This article focuses on A True Account of the Great Tryals and Cruel Sufferings of Katherine Evans and Sarah Cheevers (1663), a fascinating text by two Quaker visionary preachers who in 1658 sailed to the Mediterranean, were imprisoned by the Italian Inquisition in Malta for over three years and, after their release, made an adventurous journey back to England via Spain and Morocco. Their narrative constitutes one of the rare instances of travel writing by women in the seventeenth century and is exceptional from many points of view. The authors’ constant play on interior and exterior reality, the language of spirituality and the construction of gender and cultural identity reveal a way of writing about travel that is radically different from subsequent (especially 19th-century) travel literature by women, which has been, up to now, the main focus of feminist and gender scholarship. The analysis of this text will contribute to illuminate a less known historical phase of women’s writing about travel and to highlight the specificity of gender construction in early modern travel literature. Written at the height of Quakerism, the Account must be placed in the cultural context of English religious radicalism, which supplied a revolutionary new model for a woman’s place in society, epitomised by Margaret Fell’s Women’s Speaking Justified (1666). Women were prominent members of Quaker communities, often active as preachers, prophetesses, authors of polemical and religious texts and printers. Far from being a contingent circumstance or a mere pilgrimage, travel possessed for Quakers a special significance and was experienced as proof of personal spiritual enlightenment. Evans’ and Cheevers’ joint narrative participates of the specificity of Quaker travel writing, combining the picaresque and the mystical, polemic and prayer, prophetic vision and vivid detail in a highly original hybrid form. This paper will explore Quaker women’s remarkable textual strategies: their equation of travel and “travail”, their definition of femininity in relation to encounters with alterity and authority (Catholics, the Inquisition, the Moors), their use of biblical discourse to decode landscape and events, and their narrative technique in which reality is reinvented through spiritual experience. This potentially fragmented work is given coherence by one unifying element – the close bond of love between the two women, whose voices are woven together or spontaneously alternate in harmonious co-authorship.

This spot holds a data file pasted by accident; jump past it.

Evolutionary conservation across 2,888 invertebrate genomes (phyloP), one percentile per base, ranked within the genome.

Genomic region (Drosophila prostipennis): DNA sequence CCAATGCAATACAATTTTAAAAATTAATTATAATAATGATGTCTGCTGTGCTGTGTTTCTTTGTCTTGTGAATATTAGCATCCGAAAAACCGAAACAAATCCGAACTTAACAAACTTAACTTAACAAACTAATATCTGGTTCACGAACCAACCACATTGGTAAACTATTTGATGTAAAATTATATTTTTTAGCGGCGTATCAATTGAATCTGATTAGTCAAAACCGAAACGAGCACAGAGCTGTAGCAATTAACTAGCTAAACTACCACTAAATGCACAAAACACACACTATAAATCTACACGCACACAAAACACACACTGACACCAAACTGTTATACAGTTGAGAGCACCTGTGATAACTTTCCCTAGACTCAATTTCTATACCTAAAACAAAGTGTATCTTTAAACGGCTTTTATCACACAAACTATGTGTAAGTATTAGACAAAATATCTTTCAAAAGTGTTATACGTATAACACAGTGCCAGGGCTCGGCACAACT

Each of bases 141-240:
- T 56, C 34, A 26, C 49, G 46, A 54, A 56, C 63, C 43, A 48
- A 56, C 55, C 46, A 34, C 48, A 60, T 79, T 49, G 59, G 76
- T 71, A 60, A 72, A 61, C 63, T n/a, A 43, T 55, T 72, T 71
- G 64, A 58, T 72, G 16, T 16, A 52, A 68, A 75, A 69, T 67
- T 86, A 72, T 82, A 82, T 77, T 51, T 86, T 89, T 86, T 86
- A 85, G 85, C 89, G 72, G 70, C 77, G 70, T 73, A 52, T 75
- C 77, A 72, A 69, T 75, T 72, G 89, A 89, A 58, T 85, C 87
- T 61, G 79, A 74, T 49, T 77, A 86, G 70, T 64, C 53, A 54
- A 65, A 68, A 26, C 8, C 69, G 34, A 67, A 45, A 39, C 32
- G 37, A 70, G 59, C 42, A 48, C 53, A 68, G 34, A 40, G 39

|Titolo:||Mystical Picaresque: the "Great Tryals" of Quaker Prophetesses|
|Data di pubblicazione:||2005|
|Appare nelle tipologie:||4.1 Contributo in Atti di convegno|